When developing a direct mail campaign, choosing the right paper stock is an important decision. It’s no exaggeration to say the right paper choice can make-or-break the campaign.
Paper options abound far beyond weight, color or finish. Just like the saying, “There’s an App for That,” there’s a paper stock with nearly any characteristic you can image. I’m serious. There are transparent paper stocks or those that feel wet. There are even paper stocks embedded with seeds you can plant. Many of the more inventive options aren’t suited for a high-volume direct mail campaign, but you get a sense for the vast range of choices.
When we consult on paper stock we typically evaluate and consider the marketer’s brand, component design and the budget:
Brand and Design
Choose a stock that best represents your brand/offer… and be realistic. If you’re selling a high-end product or service, a quality paper stock is in order. In other cases a lighter weight stock will be suitable. If you’re selling to prospects that are environmentally conscious, recycled paper or Forest Stewardship Council (FSC) certified paper is a must.
We also factor in the type of artwork. A great design can really fall flat with a lower quality stock. If it’s a paint job with 100% ink coverage a bright white sheet is unnecessary.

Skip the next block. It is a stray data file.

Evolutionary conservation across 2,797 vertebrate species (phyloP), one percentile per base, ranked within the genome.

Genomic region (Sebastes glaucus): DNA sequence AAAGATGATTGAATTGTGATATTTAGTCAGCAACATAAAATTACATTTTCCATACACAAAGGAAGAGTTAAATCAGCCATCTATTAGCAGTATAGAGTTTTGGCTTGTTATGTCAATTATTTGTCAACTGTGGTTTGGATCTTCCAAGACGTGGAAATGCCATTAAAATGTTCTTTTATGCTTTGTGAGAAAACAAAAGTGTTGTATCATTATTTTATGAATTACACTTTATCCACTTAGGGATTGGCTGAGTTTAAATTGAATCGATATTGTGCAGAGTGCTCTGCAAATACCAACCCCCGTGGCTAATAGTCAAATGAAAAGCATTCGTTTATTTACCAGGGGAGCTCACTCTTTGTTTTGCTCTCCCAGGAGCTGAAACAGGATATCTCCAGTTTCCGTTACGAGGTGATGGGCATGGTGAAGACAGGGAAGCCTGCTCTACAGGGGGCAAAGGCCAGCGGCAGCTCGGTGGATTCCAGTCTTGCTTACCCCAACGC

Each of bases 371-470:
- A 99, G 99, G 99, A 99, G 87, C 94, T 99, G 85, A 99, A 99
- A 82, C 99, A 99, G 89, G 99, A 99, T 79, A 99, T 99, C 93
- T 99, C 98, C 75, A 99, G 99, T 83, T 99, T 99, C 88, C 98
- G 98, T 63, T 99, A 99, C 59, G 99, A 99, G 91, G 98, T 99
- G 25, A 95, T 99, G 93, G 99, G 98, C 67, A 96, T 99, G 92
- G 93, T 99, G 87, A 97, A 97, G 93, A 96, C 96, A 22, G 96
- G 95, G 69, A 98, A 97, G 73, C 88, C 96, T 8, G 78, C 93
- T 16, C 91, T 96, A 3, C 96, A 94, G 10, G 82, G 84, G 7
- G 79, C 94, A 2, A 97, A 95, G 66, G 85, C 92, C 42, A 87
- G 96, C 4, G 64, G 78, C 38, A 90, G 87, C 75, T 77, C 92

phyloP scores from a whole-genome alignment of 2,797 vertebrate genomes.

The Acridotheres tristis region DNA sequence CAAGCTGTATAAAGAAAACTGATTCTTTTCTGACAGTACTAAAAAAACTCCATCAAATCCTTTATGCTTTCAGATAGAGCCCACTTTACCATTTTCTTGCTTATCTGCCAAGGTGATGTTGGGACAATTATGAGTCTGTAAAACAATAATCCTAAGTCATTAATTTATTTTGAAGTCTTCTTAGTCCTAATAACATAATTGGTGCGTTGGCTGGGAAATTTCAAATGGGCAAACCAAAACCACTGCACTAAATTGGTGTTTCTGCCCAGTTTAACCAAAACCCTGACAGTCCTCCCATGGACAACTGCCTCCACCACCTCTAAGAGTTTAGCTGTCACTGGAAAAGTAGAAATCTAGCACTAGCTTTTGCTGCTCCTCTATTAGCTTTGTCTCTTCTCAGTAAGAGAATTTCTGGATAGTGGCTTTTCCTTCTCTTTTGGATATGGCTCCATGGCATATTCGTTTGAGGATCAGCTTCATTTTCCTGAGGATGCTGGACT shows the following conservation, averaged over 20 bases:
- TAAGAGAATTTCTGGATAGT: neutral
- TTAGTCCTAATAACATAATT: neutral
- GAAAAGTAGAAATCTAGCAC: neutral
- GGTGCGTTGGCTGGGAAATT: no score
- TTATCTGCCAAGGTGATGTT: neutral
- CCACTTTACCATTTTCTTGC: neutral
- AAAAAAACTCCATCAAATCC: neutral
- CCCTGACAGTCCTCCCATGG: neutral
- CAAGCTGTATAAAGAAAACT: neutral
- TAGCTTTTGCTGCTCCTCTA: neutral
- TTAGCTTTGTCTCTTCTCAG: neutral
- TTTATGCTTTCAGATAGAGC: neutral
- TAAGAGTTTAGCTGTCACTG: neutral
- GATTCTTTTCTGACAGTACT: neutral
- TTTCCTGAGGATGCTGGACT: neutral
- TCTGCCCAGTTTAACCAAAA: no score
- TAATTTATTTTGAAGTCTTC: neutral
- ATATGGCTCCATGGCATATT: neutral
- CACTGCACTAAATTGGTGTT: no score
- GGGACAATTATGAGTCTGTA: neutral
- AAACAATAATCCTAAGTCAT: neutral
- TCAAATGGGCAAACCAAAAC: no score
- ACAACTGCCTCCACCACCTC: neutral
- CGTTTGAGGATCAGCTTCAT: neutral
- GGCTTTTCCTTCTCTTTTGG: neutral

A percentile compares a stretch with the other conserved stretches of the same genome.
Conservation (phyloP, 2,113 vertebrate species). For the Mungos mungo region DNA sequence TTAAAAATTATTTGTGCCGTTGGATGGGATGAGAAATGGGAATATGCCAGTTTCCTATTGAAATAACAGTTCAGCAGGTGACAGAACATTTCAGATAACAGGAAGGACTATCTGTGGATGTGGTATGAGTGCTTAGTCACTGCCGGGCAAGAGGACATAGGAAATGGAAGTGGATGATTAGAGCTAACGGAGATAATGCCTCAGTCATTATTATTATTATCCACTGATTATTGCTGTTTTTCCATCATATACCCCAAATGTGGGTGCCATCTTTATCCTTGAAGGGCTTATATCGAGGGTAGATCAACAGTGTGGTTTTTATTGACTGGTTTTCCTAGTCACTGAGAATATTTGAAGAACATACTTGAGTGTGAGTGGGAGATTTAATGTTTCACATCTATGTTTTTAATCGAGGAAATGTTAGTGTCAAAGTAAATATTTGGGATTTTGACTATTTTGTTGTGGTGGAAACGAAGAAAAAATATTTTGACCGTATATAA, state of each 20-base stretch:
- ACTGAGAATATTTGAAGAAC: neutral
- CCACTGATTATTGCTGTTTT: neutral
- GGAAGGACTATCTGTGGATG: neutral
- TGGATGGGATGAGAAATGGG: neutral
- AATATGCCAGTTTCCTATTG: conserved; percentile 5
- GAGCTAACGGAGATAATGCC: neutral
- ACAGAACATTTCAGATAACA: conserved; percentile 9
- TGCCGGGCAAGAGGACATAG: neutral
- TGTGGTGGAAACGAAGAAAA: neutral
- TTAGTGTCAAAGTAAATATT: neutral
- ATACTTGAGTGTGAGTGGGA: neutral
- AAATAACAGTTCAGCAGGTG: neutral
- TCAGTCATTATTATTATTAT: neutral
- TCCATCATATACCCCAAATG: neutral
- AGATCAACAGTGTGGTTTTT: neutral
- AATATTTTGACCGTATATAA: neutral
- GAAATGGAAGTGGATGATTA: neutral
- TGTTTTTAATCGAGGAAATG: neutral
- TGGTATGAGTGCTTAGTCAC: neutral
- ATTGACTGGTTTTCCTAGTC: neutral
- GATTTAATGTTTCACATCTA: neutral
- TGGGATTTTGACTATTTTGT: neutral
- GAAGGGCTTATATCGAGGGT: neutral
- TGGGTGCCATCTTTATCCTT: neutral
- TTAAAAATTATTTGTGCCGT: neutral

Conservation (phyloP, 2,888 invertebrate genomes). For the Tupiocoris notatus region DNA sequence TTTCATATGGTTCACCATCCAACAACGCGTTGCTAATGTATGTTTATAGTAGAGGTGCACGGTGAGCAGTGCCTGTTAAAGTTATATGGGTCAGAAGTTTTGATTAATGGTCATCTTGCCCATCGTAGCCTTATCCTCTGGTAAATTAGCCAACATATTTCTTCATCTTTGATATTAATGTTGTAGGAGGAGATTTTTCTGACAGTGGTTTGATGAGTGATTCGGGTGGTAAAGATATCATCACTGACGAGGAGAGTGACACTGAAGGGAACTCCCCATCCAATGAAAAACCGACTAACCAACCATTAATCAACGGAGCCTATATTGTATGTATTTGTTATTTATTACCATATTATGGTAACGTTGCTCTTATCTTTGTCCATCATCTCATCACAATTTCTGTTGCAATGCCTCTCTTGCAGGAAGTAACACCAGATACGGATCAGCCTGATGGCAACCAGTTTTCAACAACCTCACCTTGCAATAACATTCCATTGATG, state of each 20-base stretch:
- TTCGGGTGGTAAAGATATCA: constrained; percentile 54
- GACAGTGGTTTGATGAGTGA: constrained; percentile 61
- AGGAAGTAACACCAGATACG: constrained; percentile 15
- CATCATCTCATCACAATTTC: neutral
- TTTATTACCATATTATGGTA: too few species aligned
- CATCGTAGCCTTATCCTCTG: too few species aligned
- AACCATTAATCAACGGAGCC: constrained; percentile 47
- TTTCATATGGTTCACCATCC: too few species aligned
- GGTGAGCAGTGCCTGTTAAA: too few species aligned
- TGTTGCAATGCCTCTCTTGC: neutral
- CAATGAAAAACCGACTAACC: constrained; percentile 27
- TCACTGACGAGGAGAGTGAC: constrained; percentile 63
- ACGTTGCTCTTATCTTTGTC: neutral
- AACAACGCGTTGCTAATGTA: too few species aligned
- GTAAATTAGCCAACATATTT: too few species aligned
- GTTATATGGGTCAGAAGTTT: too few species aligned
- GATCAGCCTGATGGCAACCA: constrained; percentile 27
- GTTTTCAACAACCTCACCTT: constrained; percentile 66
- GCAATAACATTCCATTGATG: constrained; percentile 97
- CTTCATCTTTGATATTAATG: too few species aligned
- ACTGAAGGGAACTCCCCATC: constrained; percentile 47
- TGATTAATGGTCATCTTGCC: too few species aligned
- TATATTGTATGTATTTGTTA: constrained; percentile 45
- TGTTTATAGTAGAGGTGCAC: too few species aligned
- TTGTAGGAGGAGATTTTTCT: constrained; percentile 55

Paper is usually the largest single expense in a printed component. It also has the greatest range in price/quality options. It’s important to leverage your supplier’s buying power. They can often direct you to house brands (with similar paper characteristics) that are more cost efficient than branded papers.
Tonnage, or yield, is another way of reducing paper costs. For example, if it won’t hurt your design or intended message you can reduce costs by dropping from a 70# stock to 60# for items such as a letter or form. Remember that volume commitments will drive lower material (and manufacturing) costs. Print manufacturers will be able to provide greater incentives (and greater value to you) for high volume programs.
Finally, another option is to supply your own paper to the print manufacturer. HOWEVER, keep in mind the risks associated with this choice. Defective paper could result in down-time charges or stock delivery delays. Change management now becomes the buyer’s responsibility (yours!) and can add new headaches and costs. Consider the risk/reward before making this commitment.
If you have additional questions about choosing paper stocks, please feel free to leave a comment or email me directly.
– Mike Ertel
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